President Carter responded to Sen. Edward M. Kennedy (D-Mass.) and other libneral Democratic critics of his domestic policies yesterday, emphatically reasserting that he will not alter his goals of cutting the federal deficit while increasing military spending.

In what appeared to be a calculated response to Kennedy's emotional speech to the Democratic midterm conference in Memphis Saturday, Carter also suggested that Kennedy's strong appeal to Democrats-graphically illustrated by the Memphis speech-is at least in part the legacy of his family's place in American history.

"I think it is accurate to say that Sen. Kennedy represents a family within the Democratic Party which is revered because of his two brothers and the contribution of his family to our party," the president told a nationally televised news conference.

"There is a special aura of appreciation to him that is personified because of the position of his family in our nation and in our party. This makes him a spokesman, not only in his own right, but also over a much broader and expected constituency. I recognizi it and I have no objection to it."

At Memphis, the White House controlled the conference machinery, easily winning the key test by defeating a resolution calling on Carter to spare domestic welfare programs from budget cuts. But Kennedy, with a passionate speech that warned the president of party divisions if he goes throught with deep domestic program cuts, stirred the emotions of the assembled Democrats.

The president yesterday appeared intent on expalaining away Kennedy's particular personal appeal while rejecting the thrust of the Massachusetts senator's demands.

"I have not changed my goals whatsoever," Carter said. "The Democratic [midterm] conference endorsed those goals, either unanimously, or with a 60 percent margin on the most controversial of the issues.

"I am going to have an adequate defense," he continued. "I am going to meet our obligations to our allies . . . and I am going to cut the budget deficit down below $30 billion and I am going to do the best I can to meet the social needs of our nation. I am committed to that.That is what I am going to do. And I have no aversion to an open and public debate because I think my positions are sound."

While describing his differences with Kennedy as "minor" and their personal relationship as "good", the president, with his invitation for "open and public debate," thus took up the challenge posed in Memphis by Kennedy and other liberals.

Underscoring his budget austerity theme, Carter paused before answering whether he contemplates "sharp reductions" in two domestic programs-the Comprehensive Employment and Training Act, which provides jobs and job training to the unemployed, and federal revenue sharing.

"It depends on what you mean by sharp reductions," he said. "I have to say that there will be some tightening of the budget in almost every aspect of American life."

Carter's remarks came after the Congressional Budget Office completed a preliminary version of its own 1979 economic forecast, predicting a modest recession toward the end of next year and little or no improvement in the inflation rate-more pessimistic than White House predictions.

Moreover, the CBO predictions were based on the assumption that Carter will continue government spending at about last year's levels. Officials said if the president cuts outlays sharply, as is now expected, the economy could slump even further.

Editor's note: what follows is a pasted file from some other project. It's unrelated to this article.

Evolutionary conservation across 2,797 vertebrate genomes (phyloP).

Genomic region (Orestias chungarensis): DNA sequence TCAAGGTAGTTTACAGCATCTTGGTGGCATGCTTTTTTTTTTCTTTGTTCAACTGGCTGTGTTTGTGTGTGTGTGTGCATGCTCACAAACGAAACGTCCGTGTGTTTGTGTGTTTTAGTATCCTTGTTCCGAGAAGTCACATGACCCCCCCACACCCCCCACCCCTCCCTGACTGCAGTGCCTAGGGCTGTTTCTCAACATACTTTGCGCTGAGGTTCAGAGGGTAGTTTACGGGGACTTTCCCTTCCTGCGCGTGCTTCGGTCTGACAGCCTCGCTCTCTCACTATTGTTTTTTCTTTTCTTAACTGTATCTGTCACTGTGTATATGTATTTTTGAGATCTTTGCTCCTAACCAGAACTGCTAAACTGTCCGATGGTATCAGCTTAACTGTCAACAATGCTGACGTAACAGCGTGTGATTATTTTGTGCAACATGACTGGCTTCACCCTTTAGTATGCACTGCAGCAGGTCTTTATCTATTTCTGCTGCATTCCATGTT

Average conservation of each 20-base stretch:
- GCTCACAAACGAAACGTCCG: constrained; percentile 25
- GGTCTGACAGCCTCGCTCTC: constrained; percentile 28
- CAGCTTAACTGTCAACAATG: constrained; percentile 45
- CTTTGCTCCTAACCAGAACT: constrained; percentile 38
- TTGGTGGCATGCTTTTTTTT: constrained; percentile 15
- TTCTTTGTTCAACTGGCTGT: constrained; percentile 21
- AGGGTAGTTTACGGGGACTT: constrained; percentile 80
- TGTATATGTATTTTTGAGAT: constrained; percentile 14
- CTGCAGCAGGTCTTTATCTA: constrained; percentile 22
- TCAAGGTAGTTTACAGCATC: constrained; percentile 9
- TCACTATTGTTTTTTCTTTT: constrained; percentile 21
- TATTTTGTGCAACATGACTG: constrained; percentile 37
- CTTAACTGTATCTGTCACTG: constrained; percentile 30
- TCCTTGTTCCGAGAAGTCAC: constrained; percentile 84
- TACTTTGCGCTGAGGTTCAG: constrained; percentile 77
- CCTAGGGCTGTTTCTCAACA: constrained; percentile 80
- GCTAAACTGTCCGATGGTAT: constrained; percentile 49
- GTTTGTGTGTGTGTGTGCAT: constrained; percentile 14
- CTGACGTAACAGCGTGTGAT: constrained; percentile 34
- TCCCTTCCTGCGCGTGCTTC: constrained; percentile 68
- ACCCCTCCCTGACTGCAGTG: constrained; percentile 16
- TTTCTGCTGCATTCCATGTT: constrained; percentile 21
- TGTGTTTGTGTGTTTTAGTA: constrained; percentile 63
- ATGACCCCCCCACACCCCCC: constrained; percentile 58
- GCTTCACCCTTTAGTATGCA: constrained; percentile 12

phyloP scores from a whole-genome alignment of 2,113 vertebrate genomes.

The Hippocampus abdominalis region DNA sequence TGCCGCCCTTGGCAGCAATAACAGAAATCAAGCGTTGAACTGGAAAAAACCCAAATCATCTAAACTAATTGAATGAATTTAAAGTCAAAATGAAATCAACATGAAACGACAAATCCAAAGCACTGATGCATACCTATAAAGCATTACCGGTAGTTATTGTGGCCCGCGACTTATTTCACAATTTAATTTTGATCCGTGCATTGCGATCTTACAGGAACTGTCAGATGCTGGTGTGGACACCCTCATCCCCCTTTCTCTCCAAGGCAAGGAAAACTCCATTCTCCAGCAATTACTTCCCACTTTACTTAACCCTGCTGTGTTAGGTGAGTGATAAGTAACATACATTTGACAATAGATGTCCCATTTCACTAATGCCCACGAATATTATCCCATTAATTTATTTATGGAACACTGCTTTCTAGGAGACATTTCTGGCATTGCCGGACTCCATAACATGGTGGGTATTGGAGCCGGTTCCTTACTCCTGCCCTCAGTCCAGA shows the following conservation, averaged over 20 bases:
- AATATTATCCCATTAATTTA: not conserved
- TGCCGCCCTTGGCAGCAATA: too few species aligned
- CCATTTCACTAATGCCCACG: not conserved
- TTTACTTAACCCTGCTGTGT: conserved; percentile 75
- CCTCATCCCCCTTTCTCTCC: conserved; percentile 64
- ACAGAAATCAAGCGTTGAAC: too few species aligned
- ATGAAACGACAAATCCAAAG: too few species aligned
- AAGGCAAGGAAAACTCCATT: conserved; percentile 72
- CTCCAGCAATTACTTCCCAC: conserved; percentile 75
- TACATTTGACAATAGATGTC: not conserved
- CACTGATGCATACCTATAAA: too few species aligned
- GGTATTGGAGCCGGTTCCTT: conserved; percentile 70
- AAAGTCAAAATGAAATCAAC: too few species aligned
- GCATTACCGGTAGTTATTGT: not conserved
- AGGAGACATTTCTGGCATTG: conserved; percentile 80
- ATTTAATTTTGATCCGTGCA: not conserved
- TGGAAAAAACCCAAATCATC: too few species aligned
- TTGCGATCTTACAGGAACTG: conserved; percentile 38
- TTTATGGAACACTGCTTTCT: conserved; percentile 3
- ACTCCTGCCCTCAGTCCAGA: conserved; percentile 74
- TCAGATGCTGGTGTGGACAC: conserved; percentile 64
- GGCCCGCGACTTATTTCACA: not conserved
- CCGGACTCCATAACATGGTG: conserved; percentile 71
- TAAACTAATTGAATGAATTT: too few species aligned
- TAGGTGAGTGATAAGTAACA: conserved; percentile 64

However, congressional sources cautioned that the CBO will probably revise its forecast significantly before the predictions are sent to Cngress. In one related development, the Commerce Department yesterday reported a sharp increase in retail sales-buoying hopes about the economy.

On other topics during the news conference, the president said:

There is no decision yet on whether to decontrol gasoline prices. Agreeing with a questioner that the issue is "a two-edged sword," he said the inflationary impact of gasoline dicontrol is now being studied by the administration. Carter also said he hopes the Organization of Petroleum Exporting Countries will not raise its prices, or if it does, that the increase will be "minimal."

He opposes orgainzed consumer boycotts, but he suggested that consumers keep in mind which companies are complying with the anti-inflation price guidelines when shopping. The president described as "illegal" a suggestion that the federal government withhold revenue-sharing funds from states and localities that violate the wage-price guidelines.

Antitrust or other legal violations by the oil industry will be "prosecuted enthusiastically" by the administration. Denying that he has changed his views about the oil industry, which he sharply criticized during his campaign, Carter said he is concerned about the industry's growing investment in competitive energy ventures such as solar energy and coal companies.

On the midterm conference, whch he initially opposed, the president said it was "worth the money" it cost to finance-an estimated $650,000-and that he was pleased that "in general the policies of my administration were endorsed."

He reiterated his support for a "step-by-step' implementation of national health insurance, rather than passage of a single health measure as advocated by Kennedy and others.

Carter smiled often during the news conference and seemed exceptionally at ease. At one point he toyed playfully with a questioner who asked for a "yes or no" response to the question, "Have you decided yet whether or not you will seek a second term?"

"Yes," the president replied.

"When will you share it with us and the American people?" the questioner asked. "Later," Carter said.